There is nothing quite so disheartening as a county fair in rural upstate New York. Nestled in the beautiful hills in my county is a small fairgrounds with a simple “grandstand” (ironically named for its lack of grandeur) and a fireman’s barbeque building. The remaining grounds are usually bare.
For one weekend every year, however, the fairgrounds come to life and buzz with activity. The grounds become filled with midway games and concessions while the grandstand is filled at night for the demolition derby (featuring local heros who decide to put their lives at risk for bragging rights and a $300 prize).
It was the demolition derby that has drawn us to these same fairgrounds each of the last 3 years. After all, there is something about 10 or more cars in a series of collisions that makes a young boy smile from ear-to-ear, bringing us back year-after-year.
It is the culture of those watching the event with us, however, that makes me take pause. You see, to our right was a man complaining that we have a Nigerian for a president. To our left there was a woman talking with her high-school aged daughter about the party her daughter went to last night (with wisdom, she asked her daughter, “Really? Busch? How could you drink that stuff? Shit, I hope you were high.”) And there was the mother behind us who yelled at her (approximately) 4-year-old son, “What the hell!? Can’t you just sit still?”, then proceeded to complain about how uncomfortable she was after sitting on the same bleacher seating only three minutes later.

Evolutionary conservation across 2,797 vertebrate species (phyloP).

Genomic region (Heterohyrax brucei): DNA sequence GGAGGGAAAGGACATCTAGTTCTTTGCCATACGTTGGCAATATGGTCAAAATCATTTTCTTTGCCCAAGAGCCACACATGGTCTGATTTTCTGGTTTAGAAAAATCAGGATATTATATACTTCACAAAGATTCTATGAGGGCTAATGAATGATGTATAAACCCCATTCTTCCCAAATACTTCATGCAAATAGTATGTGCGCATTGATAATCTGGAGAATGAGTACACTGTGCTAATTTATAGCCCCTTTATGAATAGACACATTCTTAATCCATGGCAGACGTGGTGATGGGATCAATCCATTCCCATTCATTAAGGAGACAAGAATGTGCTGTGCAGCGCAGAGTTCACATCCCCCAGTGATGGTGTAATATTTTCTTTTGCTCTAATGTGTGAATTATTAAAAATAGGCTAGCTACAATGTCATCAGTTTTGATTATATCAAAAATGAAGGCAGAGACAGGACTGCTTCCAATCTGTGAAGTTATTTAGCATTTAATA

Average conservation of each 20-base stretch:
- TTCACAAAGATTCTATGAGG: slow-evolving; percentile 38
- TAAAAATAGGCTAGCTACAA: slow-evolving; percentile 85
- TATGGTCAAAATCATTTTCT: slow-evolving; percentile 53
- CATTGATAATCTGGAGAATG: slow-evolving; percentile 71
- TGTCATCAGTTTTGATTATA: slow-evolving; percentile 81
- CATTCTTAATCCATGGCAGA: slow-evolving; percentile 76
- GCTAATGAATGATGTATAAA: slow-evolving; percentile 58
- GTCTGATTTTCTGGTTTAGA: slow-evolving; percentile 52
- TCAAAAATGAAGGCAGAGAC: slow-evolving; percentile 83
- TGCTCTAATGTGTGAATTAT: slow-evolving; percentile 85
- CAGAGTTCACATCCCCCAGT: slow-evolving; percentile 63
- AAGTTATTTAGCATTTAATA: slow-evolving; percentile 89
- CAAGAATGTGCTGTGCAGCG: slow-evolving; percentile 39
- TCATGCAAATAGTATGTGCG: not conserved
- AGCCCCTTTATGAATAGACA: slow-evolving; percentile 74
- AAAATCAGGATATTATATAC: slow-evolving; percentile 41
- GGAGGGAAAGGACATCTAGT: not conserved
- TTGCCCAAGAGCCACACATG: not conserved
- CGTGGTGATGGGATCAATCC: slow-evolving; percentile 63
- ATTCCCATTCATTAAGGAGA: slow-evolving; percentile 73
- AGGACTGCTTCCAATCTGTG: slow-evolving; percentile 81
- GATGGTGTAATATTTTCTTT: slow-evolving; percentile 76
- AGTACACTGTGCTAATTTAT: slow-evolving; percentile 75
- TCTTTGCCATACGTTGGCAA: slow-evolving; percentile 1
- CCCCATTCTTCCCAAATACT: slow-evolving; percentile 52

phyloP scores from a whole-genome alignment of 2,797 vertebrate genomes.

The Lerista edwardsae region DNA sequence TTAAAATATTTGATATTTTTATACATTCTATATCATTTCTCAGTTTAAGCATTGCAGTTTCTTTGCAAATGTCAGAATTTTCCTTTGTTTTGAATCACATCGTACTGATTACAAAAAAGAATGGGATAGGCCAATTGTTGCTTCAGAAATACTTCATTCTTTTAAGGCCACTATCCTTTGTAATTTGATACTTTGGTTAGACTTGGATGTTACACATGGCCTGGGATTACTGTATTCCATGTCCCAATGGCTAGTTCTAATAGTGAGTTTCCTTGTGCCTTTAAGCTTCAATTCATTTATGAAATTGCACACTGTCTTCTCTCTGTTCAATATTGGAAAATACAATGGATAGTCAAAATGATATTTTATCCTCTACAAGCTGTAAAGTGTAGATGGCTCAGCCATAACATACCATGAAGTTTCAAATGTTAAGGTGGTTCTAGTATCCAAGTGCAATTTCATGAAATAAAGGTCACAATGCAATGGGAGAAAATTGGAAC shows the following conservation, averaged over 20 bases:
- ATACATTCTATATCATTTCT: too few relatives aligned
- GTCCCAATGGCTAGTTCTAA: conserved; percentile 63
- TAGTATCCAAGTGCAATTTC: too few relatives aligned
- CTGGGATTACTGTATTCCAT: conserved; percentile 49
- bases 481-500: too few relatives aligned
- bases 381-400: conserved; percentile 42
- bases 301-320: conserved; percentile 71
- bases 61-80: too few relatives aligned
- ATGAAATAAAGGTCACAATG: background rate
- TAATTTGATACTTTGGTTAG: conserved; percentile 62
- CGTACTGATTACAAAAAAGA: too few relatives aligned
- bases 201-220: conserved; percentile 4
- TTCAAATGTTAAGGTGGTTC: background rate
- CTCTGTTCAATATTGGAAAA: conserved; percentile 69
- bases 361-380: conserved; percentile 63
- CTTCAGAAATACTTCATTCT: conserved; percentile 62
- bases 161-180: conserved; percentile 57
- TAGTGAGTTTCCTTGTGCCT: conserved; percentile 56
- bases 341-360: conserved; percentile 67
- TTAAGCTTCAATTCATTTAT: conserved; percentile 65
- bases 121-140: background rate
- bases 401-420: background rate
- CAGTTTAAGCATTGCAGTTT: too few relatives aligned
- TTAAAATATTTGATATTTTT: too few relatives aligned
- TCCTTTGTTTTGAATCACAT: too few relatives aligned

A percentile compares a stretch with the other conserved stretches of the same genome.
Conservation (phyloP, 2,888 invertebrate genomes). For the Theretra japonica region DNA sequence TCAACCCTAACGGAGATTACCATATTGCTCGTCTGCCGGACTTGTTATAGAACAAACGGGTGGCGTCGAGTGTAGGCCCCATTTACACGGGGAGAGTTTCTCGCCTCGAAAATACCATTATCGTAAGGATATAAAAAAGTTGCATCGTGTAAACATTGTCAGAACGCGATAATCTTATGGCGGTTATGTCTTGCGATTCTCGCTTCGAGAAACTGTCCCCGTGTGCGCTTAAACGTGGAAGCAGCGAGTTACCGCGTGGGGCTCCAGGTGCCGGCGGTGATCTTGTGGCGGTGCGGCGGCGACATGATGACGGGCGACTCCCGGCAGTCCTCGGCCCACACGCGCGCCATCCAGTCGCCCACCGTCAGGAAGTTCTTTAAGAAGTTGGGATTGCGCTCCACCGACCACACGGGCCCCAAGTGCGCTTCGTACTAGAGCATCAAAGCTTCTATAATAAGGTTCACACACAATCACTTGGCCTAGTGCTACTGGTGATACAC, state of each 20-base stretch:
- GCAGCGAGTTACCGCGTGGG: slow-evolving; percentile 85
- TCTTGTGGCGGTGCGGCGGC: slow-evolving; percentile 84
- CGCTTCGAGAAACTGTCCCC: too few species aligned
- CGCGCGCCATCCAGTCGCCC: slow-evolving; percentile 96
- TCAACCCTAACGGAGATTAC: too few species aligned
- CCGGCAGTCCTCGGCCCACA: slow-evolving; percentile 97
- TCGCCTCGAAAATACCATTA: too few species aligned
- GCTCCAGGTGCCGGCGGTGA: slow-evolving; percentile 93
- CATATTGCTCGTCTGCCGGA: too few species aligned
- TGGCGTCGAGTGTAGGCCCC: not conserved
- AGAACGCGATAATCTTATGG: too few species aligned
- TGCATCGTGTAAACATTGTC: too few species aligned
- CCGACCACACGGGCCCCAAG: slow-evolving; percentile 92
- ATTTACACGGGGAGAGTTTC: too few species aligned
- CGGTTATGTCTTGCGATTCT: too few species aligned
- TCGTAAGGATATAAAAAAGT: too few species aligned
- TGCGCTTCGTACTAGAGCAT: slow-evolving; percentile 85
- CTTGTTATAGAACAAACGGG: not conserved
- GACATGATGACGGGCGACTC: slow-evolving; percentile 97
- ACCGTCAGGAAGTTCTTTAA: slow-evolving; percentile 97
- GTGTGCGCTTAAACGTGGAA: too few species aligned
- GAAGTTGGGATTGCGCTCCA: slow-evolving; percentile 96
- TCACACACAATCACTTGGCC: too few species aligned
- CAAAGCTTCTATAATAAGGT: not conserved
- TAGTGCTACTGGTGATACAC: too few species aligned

Then (of course) there was AJ, who had a wonderful time, focused, intently watching the derby. He was lucky; he was wearing ear-muffs.